1. Thanks for details and note to self, remember the “Sweet Spot.” If I may impose, how much sweeter is the F8-F11 vs F4 or even F22? If I took a picture of wheel barrow full of Pumpkins three feet way at all full stops, how big would I have to blow up the picture to see spectrum of differences? I’m sure the difference varies from lens to lens but let’s use the 24-105mm f4 L since we both have one and full frame. I’m trying to get my arms around the visual degree of correctness.

      2. If you check the corners of the image, as well as chromatic aberration and overall sharpness, you’ll find f/8-f/11 to be noticeably better than f/4 even on screen. However, that shouldn’t be your deciding factor or focus – aesthetic decisions should drive your decisions.

        How much depth of field do you want or need, how does that change the composition, feel, and mood of the image – how do you most effectively lead the viewers eye through the photograph? Once you decide on this, then you choose an aperture, then decide if you are in fact using the best settings OR they can be improved for increased image quality without compromising your vision. Technique doesn’t exist in a vacuum, it is a part of and in service of vision and emotion – that ALWAYS comes first.


  4. Thank you very much for sharing. As a beginner this post is very helpful to understand how the creative process develops inside a professional’s mind. I hope you don’t mind me asking a question that is not directly related to this post but your feedback as an experienced print maker is appreciated. I would like to get a monitor calibrating device but I am not sure if I should get something like the ColorMunki Display or the ColorMunki Photo. At the moment I send my photos to a lab for printing and don’t know when will I be able to get a photo printer of my own. It could take a couple of years and wouldn’t want to invest in the ColorMunki Photo if it is going to be obsolete by the time I finally get a printer but at the same time I wouldn’t want to get the Display just to regret it later.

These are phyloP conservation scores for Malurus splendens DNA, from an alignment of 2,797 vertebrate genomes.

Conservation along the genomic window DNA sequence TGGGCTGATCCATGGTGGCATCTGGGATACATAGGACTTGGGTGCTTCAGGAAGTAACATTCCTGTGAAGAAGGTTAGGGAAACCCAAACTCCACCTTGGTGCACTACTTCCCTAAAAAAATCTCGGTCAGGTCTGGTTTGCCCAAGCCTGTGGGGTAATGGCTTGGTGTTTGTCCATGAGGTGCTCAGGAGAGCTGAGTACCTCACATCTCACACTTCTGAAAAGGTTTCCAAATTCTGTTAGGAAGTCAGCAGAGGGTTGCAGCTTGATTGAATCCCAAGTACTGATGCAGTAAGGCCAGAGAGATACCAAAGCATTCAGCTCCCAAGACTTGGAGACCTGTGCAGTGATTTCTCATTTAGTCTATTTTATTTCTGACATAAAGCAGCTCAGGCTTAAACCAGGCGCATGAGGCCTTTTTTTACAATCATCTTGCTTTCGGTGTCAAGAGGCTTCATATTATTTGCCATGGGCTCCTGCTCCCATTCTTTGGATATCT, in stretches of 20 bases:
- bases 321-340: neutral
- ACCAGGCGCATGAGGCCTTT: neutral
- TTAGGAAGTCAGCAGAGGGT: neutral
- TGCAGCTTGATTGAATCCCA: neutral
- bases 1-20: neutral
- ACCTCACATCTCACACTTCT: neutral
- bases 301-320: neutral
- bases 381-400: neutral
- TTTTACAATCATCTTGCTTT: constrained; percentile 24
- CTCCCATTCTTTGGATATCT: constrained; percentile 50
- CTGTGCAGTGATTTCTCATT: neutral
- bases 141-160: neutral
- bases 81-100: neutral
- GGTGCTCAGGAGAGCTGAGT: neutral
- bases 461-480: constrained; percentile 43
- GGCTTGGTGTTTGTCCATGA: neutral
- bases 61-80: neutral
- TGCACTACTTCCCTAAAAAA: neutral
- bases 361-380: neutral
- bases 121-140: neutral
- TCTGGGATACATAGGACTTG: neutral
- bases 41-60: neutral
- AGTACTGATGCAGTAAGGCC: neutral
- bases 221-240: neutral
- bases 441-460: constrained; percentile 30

Could you please share some advice on the matter?

    1. Hi Regina, thanks for visiting the blog and great to have you here. As for your question, I would recommend you get a regular monitor calibrator like the ColorMunki Display or even better the X-Rite i1 Display Pro. Two reasons are 1)there are bound to be improvements and updates to any device in the future, so buy when you are ready to use. 2) Even if you were ready now, the profiles you’ll generate from the ColorMunki will probably not be as good as the profiles offered my fine art paper manufacturers like Canson Infinity or Epson. They are using much more expensive profiling devices and so the quality of the profiles is really good these days.

      Although I can make my own profiles, I find the “canned” profiles from Canson to be excellent and often use them instead of my own. Plus printer manufacturing is also better, so the variations between the same model printers is much less of an issue that years past.

      Save your money, and only buy what you need when you need it. Hope that helps!


  5. Thank you so much for this article, your book Beyond the Lens truly inspired me, I am pretty new to landscape photography and this article really helps me understand lens selection, hyperfocal distance and how to use the calculator, I have one but for the life of me I didn’t understand it, thanks to you I know now. Most importantly the importance and value of light and patience waiting for the right light.

    Thank you